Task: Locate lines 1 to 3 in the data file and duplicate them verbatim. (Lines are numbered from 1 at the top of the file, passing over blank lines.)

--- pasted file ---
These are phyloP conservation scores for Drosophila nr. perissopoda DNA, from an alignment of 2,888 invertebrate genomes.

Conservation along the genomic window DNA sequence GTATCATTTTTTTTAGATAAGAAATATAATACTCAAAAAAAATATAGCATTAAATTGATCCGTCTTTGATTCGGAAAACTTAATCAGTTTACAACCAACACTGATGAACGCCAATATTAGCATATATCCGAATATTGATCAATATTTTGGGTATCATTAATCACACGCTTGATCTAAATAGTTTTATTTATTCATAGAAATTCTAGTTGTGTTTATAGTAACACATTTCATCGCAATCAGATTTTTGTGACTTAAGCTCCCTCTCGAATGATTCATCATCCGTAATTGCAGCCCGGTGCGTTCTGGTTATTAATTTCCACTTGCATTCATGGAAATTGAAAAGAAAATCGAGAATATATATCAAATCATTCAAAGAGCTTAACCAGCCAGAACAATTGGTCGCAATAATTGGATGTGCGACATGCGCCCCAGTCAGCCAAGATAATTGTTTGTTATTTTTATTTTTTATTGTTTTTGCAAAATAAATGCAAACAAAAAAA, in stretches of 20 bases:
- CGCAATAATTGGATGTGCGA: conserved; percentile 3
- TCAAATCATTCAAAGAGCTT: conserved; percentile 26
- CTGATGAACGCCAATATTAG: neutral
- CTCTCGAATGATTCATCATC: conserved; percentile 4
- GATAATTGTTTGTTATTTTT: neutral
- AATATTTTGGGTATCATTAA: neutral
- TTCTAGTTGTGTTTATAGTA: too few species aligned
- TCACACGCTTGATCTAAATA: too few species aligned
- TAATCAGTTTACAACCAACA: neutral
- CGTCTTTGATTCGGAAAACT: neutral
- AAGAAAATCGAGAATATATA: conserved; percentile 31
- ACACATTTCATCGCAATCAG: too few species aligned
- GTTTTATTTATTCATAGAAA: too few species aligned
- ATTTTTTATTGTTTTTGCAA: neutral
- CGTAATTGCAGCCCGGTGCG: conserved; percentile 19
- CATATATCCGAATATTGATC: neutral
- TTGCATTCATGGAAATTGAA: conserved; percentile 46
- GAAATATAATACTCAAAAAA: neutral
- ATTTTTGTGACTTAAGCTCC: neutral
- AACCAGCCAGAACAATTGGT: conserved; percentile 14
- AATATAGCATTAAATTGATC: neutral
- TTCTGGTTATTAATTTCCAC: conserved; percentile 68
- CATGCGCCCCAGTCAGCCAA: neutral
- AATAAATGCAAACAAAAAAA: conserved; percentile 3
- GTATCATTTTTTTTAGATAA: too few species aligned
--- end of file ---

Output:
These are phyloP conservation scores for Drosophila nr. perissopoda DNA, from an alignment of 2,888 invertebrate genomes.

Conservation along the genomic window DNA sequence GTATCATTTTTTTTAGATAAGAAATATAATACTCAAAAAAAATATAGCATTAAATTGATCCGTCTTTGATTCGGAAAACTTAATCAGTTTACAACCAACACTGATGAACGCCAATATTAGCATATATCCGAATATTGATCAATATTTTGGGTATCATTAATCACACGCTTGATCTAAATAGTTTTATTTATTCATAGAAATTCTAGTTGTGTTTATAGTAACACATTTCATCGCAATCAGATTTTTGTGACTTAAGCTCCCTCTCGAATGATTCATCATCCGTAATTGCAGCCCGGTGCGTTCTGGTTATTAATTTCCACTTGCATTCATGGAAATTGAAAAGAAAATCGAGAATATATATCAAATCATTCAAAGAGCTTAACCAGCCAGAACAATTGGTCGCAATAATTGGATGTGCGACATGCGCCCCAGTCAGCCAAGATAATTGTTTGTTATTTTTATTTTTTATTGTTTTTGCAAAATAAATGCAAACAAAAAAA, in stretches of 20 bases:
- CGCAATAATTGGATGTGCGA: conserved; percentile 3